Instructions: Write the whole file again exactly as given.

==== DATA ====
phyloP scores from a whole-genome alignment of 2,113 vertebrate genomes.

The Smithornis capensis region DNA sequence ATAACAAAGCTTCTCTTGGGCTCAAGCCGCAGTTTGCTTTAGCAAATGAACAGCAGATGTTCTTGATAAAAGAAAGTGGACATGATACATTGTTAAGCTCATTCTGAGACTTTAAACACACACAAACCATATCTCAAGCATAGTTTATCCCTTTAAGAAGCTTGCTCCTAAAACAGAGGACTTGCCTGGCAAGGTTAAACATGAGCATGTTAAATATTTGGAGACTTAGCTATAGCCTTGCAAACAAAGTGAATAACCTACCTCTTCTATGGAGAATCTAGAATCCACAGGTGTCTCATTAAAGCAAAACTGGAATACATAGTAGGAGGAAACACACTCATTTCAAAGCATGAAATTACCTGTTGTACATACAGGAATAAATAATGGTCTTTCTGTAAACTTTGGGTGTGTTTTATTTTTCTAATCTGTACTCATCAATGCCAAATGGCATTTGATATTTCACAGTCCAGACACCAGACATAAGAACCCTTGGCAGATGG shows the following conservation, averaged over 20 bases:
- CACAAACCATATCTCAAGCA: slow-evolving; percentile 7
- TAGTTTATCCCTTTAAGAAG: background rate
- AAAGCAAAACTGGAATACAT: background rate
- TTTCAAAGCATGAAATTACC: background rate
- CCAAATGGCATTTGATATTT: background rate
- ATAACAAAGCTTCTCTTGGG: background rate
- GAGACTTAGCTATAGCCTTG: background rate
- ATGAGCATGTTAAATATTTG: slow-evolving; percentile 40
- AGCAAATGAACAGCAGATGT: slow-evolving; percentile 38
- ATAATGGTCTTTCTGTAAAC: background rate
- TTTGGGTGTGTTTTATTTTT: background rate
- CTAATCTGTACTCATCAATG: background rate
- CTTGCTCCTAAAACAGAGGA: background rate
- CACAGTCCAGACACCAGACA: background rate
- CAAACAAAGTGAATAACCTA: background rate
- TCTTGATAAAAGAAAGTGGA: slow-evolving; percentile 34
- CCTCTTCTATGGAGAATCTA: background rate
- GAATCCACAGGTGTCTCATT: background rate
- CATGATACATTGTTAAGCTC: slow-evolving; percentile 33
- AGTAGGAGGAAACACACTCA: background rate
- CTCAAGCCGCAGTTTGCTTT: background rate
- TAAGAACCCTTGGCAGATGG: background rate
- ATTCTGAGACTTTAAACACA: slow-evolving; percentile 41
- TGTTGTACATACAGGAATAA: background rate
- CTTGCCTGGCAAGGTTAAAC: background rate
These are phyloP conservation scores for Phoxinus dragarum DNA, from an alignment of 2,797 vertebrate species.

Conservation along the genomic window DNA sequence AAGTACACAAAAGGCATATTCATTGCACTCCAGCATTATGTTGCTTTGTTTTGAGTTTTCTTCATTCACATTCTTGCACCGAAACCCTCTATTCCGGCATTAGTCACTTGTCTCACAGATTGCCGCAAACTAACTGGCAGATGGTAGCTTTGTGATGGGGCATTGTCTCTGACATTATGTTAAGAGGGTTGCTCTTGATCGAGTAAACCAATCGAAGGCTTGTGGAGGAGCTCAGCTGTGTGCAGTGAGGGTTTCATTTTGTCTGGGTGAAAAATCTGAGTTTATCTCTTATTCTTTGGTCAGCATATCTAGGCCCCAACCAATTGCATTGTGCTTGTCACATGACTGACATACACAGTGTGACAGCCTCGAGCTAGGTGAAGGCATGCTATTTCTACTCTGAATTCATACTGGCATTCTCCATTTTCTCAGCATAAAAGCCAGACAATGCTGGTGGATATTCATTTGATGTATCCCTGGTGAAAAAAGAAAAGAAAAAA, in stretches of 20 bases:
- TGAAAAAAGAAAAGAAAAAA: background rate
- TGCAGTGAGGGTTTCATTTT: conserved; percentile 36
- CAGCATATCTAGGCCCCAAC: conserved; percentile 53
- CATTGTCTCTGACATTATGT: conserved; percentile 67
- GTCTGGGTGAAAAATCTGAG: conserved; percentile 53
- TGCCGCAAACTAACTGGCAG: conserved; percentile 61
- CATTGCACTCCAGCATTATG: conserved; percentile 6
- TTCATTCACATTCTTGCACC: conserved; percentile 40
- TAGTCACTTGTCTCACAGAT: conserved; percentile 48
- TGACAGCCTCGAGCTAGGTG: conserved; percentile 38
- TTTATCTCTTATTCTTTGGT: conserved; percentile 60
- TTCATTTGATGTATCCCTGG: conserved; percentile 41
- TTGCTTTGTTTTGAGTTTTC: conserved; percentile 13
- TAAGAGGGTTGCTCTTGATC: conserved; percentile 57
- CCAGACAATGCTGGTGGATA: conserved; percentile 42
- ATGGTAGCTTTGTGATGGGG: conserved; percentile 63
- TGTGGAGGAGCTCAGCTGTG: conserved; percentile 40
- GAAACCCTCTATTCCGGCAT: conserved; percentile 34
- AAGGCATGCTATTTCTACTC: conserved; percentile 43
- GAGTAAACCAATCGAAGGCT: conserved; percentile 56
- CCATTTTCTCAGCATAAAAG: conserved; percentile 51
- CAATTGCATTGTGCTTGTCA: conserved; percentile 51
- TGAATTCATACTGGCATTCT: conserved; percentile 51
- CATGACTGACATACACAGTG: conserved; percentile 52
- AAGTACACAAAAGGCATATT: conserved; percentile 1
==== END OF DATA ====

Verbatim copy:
phyloP scores from a whole-genome alignment of 2,113 vertebrate genomes.

The Smithornis capensis region DNA sequence ATAACAAAGCTTCTCTTGGGCTCAAGCCGCAGTTTGCTTTAGCAAATGAACAGCAGATGTTCTTGATAAAAGAAAGTGGACATGATACATTGTTAAGCTCATTCTGAGACTTTAAACACACACAAACCATATCTCAAGCATAGTTTATCCCTTTAAGAAGCTTGCTCCTAAAACAGAGGACTTGCCTGGCAAGGTTAAACATGAGCATGTTAAATATTTGGAGACTTAGCTATAGCCTTGCAAACAAAGTGAATAACCTACCTCTTCTATGGAGAATCTAGAATCCACAGGTGTCTCATTAAAGCAAAACTGGAATACATAGTAGGAGGAAACACACTCATTTCAAAGCATGAAATTACCTGTTGTACATACAGGAATAAATAATGGTCTTTCTGTAAACTTTGGGTGTGTTTTATTTTTCTAATCTGTACTCATCAATGCCAAATGGCATTTGATATTTCACAGTCCAGACACCAGACATAAGAACCCTTGGCAGATGG shows the following conservation, averaged over 20 bases:
- CACAAACCATATCTCAAGCA: slow-evolving; percentile 7
- TAGTTTATCCCTTTAAGAAG: background rate
- AAAGCAAAACTGGAATACAT: background rate
- TTTCAAAGCATGAAATTACC: background rate
- CCAAATGGCATTTGATATTT: background rate
- ATAACAAAGCTTCTCTTGGG: background rate
- GAGACTTAGCTATAGCCTTG: background rate
- ATGAGCATGTTAAATATTTG: slow-evolving; percentile 40
- AGCAAATGAACAGCAGATGT: slow-evolving; percentile 38
- ATAATGGTCTTTCTGTAAAC: background rate
- TTTGGGTGTGTTTTATTTTT: background rate
- CTAATCTGTACTCATCAATG: background rate
- CTTGCTCCTAAAACAGAGGA: background rate
- CACAGTCCAGACACCAGACA: background rate
- CAAACAAAGTGAATAACCTA: background rate
- TCTTGATAAAAGAAAGTGGA: slow-evolving; percentile 34
- CCTCTTCTATGGAGAATCTA: background rate
- GAATCCACAGGTGTCTCATT: background rate
- CATGATACATTGTTAAGCTC: slow-evolving; percentile 33
- AGTAGGAGGAAACACACTCA: background rate
- CTCAAGCCGCAGTTTGCTTT: background rate
- TAAGAACCCTTGGCAGATGG: background rate
- ATTCTGAGACTTTAAACACA: slow-evolving; percentile 41
- TGTTGTACATACAGGAATAA: background rate
- CTTGCCTGGCAAGGTTAAAC: background rate
These are phyloP conservation scores for Phoxinus dragarum DNA, from an alignment of 2,797 vertebrate species.

Conservation along the genomic window DNA sequence AAGTACACAAAAGGCATATTCATTGCACTCCAGCATTATGTTGCTTTGTTTTGAGTTTTCTTCATTCACATTCTTGCACCGAAACCCTCTATTCCGGCATTAGTCACTTGTCTCACAGATTGCCGCAAACTAACTGGCAGATGGTAGCTTTGTGATGGGGCATTGTCTCTGACATTATGTTAAGAGGGTTGCTCTTGATCGAGTAAACCAATCGAAGGCTTGTGGAGGAGCTCAGCTGTGTGCAGTGAGGGTTTCATTTTGTCTGGGTGAAAAATCTGAGTTTATCTCTTATTCTTTGGTCAGCATATCTAGGCCCCAACCAATTGCATTGTGCTTGTCACATGACTGACATACACAGTGTGACAGCCTCGAGCTAGGTGAAGGCATGCTATTTCTACTCTGAATTCATACTGGCATTCTCCATTTTCTCAGCATAAAAGCCAGACAATGCTGGTGGATATTCATTTGATGTATCCCTGGTGAAAAAAGAAAAGAAAAAA, in stretches of 20 bases:
- TGAAAAAAGAAAAGAAAAAA: background rate
- TGCAGTGAGGGTTTCATTTT: conserved; percentile 36
- CAGCATATCTAGGCCCCAAC: conserved; percentile 53
- CATTGTCTCTGACATTATGT: conserved; percentile 67
- GTCTGGGTGAAAAATCTGAG: conserved; percentile 53
- TGCCGCAAACTAACTGGCAG: conserved; percentile 61
- CATTGCACTCCAGCATTATG: conserved; percentile 6
- TTCATTCACATTCTTGCACC: conserved; percentile 40
- TAGTCACTTGTCTCACAGAT: conserved; percentile 48
- TGACAGCCTCGAGCTAGGTG: conserved; percentile 38
- TTTATCTCTTATTCTTTGGT: conserved; percentile 60
- TTCATTTGATGTATCCCTGG: conserved; percentile 41
- TTGCTTTGTTTTGAGTTTTC: conserved; percentile 13
- TAAGAGGGTTGCTCTTGATC: conserved; percentile 57
- CCAGACAATGCTGGTGGATA: conserved; percentile 42
- ATGGTAGCTTTGTGATGGGG: conserved; percentile 63
- TGTGGAGGAGCTCAGCTGTG: conserved; percentile 40
- GAAACCCTCTATTCCGGCAT: conserved; percentile 34
- AAGGCATGCTATTTCTACTC: conserved; percentile 43
- GAGTAAACCAATCGAAGGCT: conserved; percentile 56
- CCATTTTCTCAGCATAAAAG: conserved; percentile 51
- CAATTGCATTGTGCTTGTCA: conserved; percentile 51
- TGAATTCATACTGGCATTCT: conserved; percentile 51
- CATGACTGACATACACAGTG: conserved; percentile 52
- AAGTACACAAAAGGCATATT: conserved; percentile 1